Researchers in China say they’ve created sarcasm detection AI that achieved state-of-the-art performance on a dataset drawn from Twitter. The AI uses multimodal learning that combines text and imagery since both are often needed to understand whether a person is being sarcastic.

The researchers argue that sarcasm detection can assist with sentiment analysis and crowdsourced understanding of public attitudes about a particular subject. In a challenge initiated earlier this year, Facebook is using multimodal AI to recognize whether memes violate its terms of service.

The researchers’ AI focuses on differences between text and imagery and then combines those results to make predictions. It also compares hashtags to tweet text to help assess the sentiment a user is trying to convey.

“Particularly, the input tokens will give high attention values to the image regions contradicting them, as incongruity is a key character of sarcasm,” the paper reads. “As the incongruity might only appear within the text (e.g., a sarcastic text associated with an unrelated image), it is necessary to consider the intra modality incongruity.”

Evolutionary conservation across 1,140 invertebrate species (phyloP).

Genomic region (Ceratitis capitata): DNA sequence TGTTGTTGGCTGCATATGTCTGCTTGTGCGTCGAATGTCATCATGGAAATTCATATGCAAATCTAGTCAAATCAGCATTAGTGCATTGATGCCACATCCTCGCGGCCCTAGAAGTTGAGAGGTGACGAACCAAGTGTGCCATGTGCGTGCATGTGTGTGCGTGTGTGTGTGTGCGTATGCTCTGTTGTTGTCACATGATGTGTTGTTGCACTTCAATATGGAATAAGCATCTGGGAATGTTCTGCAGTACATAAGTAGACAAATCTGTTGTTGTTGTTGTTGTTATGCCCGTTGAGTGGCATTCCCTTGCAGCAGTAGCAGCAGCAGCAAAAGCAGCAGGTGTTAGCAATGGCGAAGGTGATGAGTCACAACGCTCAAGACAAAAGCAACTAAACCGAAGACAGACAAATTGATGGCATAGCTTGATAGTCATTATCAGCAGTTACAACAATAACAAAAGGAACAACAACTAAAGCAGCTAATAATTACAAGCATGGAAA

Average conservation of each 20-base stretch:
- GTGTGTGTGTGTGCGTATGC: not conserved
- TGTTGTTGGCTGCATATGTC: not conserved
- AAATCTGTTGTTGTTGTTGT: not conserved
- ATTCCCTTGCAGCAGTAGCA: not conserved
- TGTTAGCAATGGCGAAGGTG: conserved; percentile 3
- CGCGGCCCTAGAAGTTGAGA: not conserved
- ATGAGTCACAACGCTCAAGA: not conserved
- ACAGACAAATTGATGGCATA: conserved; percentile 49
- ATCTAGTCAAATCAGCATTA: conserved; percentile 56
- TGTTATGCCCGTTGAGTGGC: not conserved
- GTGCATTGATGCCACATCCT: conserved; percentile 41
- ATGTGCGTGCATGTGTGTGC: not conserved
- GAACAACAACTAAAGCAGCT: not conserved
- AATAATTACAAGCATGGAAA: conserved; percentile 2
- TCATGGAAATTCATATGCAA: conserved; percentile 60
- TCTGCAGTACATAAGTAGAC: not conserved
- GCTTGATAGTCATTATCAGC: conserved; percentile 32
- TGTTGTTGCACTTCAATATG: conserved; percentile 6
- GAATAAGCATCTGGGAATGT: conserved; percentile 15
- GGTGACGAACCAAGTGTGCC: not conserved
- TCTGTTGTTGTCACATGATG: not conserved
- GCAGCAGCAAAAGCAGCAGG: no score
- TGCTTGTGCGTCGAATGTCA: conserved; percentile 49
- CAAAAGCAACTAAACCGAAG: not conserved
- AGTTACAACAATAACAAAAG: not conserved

On a dataset drawn from Twitter, the model achieved a 2.74% improvement on a sarcasm detection F1 score compared to HFM, a multimodal detection model introduced last year. The new model also achieved an 86% accuracy rate, compared to 83% for HFM.

The paper was published jointly by the Chinese Academy of Sciences and the Institute of Information Engineering, both in Beijing, China. The paper was presented this week at the virtual Empirical Methods in Natural Language Processing (EMNLP) conference.

The AI is the latest example of multimodal sarcasm detection to emerge since AI researchers began studying sarcasm in multimodal content on Instagram, Tumblr, and Twitter in 2016.

University of Michigan and University of Singapore researchers used language models and computer vision to detect sarcasm in television shows, a model detailed in a paper titled “Towards Multimodal Sarcasm Detection (An Obviously Perfect Paper).” That work was highlighted as part of the Association for Computational Linguistics (ACL) last year.